Saturday, 2 August 2014

A Platygastrid Wasp from Miocene Peruvian Amber.

Platygastrid Wasps are a large group of (mostly very small) parasitoid Wasps (Wasps whose larvae develop inside the bodies of a living animal host), found across the globe. They have a long fossil record, being abundant in Mesozoic amber, and also known from many Tertiary ambers, though they appear to be less numerous and diverse in the Tertiary to in the Mesozoic.  The group is not well studied; there are likely to be many undiscovered species in modern faunas, evolutionary relationships between different subgroups are poorly understood and the role of the Wasps in the wider ecology is not known, though it is likely to be significant as they parasitize the larvae and eggs of a wide range of Insects and Spiders.

In a paper published in the journal ZooKeys on 17 July 2014, a group of scientist led by Vincent Perrichot of Géosciences and Observatoire des Sciences de l’Univers de Rennes at Université Rennes and the University of Kansas Biodiversity Institute describe a Platygastrid Wasp from amber from the Middle Miocene Pebas Formation at Tamshiyacu on the east bank of the Amazon about 30 km upstream of Iquitos in northeastern Peru. This is a newly discovered deposit, and as yet relatively few specimens have been recovered, however it is already considered to be of great importance, as it is the first known South American site yielding Miocene Insects.

The new specimen is placed in the genus Macroteleia, and given the specific name yaguarum in honour of the Yagua people, who live in the area where it was discovered. Macroteleia yaguarum is a 5.23 mm Platygastrid Wasp, largely dark brown in colour with an elongate, cylindrical body.

Macroteleia yaguarum in (A) right lateral and (B) dorsal views. Scale bar is 1 mm. Perrichot et al. (2014).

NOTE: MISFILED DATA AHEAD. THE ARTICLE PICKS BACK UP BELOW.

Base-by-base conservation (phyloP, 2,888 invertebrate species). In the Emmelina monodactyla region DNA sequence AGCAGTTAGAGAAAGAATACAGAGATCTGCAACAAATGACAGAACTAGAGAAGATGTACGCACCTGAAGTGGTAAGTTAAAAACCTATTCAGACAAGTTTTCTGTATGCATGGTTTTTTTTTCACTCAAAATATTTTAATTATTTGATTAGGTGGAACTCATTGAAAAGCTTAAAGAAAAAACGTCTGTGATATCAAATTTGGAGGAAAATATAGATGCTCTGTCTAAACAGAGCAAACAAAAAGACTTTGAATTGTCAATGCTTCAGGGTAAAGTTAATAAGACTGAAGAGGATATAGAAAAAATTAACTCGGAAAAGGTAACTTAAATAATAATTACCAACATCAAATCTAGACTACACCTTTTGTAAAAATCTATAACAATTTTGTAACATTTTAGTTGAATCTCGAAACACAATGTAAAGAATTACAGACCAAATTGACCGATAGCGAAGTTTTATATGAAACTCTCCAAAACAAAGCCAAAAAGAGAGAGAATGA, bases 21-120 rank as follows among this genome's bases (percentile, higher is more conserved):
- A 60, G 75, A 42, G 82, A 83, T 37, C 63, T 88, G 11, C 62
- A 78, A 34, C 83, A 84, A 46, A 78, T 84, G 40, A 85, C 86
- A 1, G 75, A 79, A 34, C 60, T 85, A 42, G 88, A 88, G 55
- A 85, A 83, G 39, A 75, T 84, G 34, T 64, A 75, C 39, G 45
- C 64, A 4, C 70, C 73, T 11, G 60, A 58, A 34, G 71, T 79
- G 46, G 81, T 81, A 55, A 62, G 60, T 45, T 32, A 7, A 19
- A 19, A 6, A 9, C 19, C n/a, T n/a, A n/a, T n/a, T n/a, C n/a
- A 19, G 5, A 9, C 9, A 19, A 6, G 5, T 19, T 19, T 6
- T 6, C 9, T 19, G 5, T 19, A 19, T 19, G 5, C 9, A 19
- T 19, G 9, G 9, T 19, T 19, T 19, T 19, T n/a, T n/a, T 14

This is only the second fossil member of the genus Macroteleia described, the first being from Eocene Baltic amber (a fossil from the Isle of Wight previously assigned to this genus has now been redescribed and placed in a different one), but there are over 130 modern species found throughout the tropics, and a few from cooler climates. All are parasitoids targeting the eggs of Tettigoniidae (Katydids). It is also the sole fossil member of the genus from the Americas, predating considerably the establishment of a connection between North and South America. This suggests that South American, and by extension probably African and Australian, lineages within the genus are quite ancient, rather than recent arrivals from a Eurasian/North American ancestral group.

See also…


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Drydinid Wasps (Dryinidae) are small (under 10 mm) solitary Wasps found across the globe. Their larvae are parasitoids (i.e. the develop inside the body of a living host), typically of Leafhoppers and other True Bugs (Hemiptera). Drydinid larvae are unusual in that they often outgrow their hosts, protruding from the host body in a...




Platygastrid Wasps (Platygastridae) are...

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